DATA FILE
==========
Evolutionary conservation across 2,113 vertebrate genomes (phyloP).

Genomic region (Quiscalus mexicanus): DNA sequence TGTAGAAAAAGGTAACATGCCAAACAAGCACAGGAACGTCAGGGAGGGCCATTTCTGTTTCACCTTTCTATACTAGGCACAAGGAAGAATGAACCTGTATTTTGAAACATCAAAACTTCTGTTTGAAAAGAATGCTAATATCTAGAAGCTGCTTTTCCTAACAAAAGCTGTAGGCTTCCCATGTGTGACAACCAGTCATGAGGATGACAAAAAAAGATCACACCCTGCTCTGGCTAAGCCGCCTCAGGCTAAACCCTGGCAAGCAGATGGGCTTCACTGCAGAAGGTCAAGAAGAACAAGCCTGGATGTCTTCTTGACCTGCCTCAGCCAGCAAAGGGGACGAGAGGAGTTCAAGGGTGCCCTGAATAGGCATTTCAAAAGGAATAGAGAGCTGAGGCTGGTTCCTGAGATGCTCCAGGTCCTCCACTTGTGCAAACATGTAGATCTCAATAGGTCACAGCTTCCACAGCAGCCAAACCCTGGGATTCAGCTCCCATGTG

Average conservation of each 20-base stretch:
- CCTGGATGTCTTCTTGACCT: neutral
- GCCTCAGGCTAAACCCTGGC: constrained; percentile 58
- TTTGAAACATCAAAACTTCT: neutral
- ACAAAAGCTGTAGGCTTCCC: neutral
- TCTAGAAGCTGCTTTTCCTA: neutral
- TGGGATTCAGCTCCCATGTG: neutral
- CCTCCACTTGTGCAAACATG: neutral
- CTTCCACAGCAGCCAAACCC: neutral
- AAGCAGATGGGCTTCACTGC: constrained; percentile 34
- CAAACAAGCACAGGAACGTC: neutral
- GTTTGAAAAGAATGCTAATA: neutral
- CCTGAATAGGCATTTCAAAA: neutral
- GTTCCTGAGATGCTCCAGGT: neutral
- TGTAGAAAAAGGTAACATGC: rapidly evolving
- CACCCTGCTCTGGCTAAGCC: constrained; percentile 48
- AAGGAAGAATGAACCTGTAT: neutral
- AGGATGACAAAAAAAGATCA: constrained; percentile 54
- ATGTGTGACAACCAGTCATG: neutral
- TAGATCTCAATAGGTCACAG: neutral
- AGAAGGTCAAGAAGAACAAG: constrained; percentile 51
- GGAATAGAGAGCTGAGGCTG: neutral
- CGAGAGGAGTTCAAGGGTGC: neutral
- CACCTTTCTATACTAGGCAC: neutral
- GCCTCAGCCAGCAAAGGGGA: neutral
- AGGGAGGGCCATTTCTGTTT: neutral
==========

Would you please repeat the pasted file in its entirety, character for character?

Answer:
Evolutionary conservation across 2,113 vertebrate genomes (phyloP).

Genomic region (Quiscalus mexicanus): DNA sequence TGTAGAAAAAGGTAACATGCCAAACAAGCACAGGAACGTCAGGGAGGGCCATTTCTGTTTCACCTTTCTATACTAGGCACAAGGAAGAATGAACCTGTATTTTGAAACATCAAAACTTCTGTTTGAAAAGAATGCTAATATCTAGAAGCTGCTTTTCCTAACAAAAGCTGTAGGCTTCCCATGTGTGACAACCAGTCATGAGGATGACAAAAAAAGATCACACCCTGCTCTGGCTAAGCCGCCTCAGGCTAAACCCTGGCAAGCAGATGGGCTTCACTGCAGAAGGTCAAGAAGAACAAGCCTGGATGTCTTCTTGACCTGCCTCAGCCAGCAAAGGGGACGAGAGGAGTTCAAGGGTGCCCTGAATAGGCATTTCAAAAGGAATAGAGAGCTGAGGCTGGTTCCTGAGATGCTCCAGGTCCTCCACTTGTGCAAACATGTAGATCTCAATAGGTCACAGCTTCCACAGCAGCCAAACCCTGGGATTCAGCTCCCATGTG

Average conservation of each 20-base stretch:
- CCTGGATGTCTTCTTGACCT: neutral
- GCCTCAGGCTAAACCCTGGC: constrained; percentile 58
- TTTGAAACATCAAAACTTCT: neutral
- ACAAAAGCTGTAGGCTTCCC: neutral
- TCTAGAAGCTGCTTTTCCTA: neutral
- TGGGATTCAGCTCCCATGTG: neutral
- CCTCCACTTGTGCAAACATG: neutral
- CTTCCACAGCAGCCAAACCC: neutral
- AAGCAGATGGGCTTCACTGC: constrained; percentile 34
- CAAACAAGCACAGGAACGTC: neutral
- GTTTGAAAAGAATGCTAATA: neutral
- CCTGAATAGGCATTTCAAAA: neutral
- GTTCCTGAGATGCTCCAGGT: neutral
- TGTAGAAAAAGGTAACATGC: rapidly evolving
- CACCCTGCTCTGGCTAAGCC: constrained; percentile 48
- AAGGAAGAATGAACCTGTAT: neutral
- AGGATGACAAAAAAAGATCA: constrained; percentile 54
- ATGTGTGACAACCAGTCATG: neutral
- TAGATCTCAATAGGTCACAG: neutral
- AGAAGGTCAAGAAGAACAAG: constrained; percentile 51
- GGAATAGAGAGCTGAGGCTG: neutral
- CGAGAGGAGTTCAAGGGTGC: neutral
- CACCTTTCTATACTAGGCAC: neutral
- GCCTCAGCCAGCAAAGGGGA: neutral
- AGGGAGGGCCATTTCTGTTT: neutral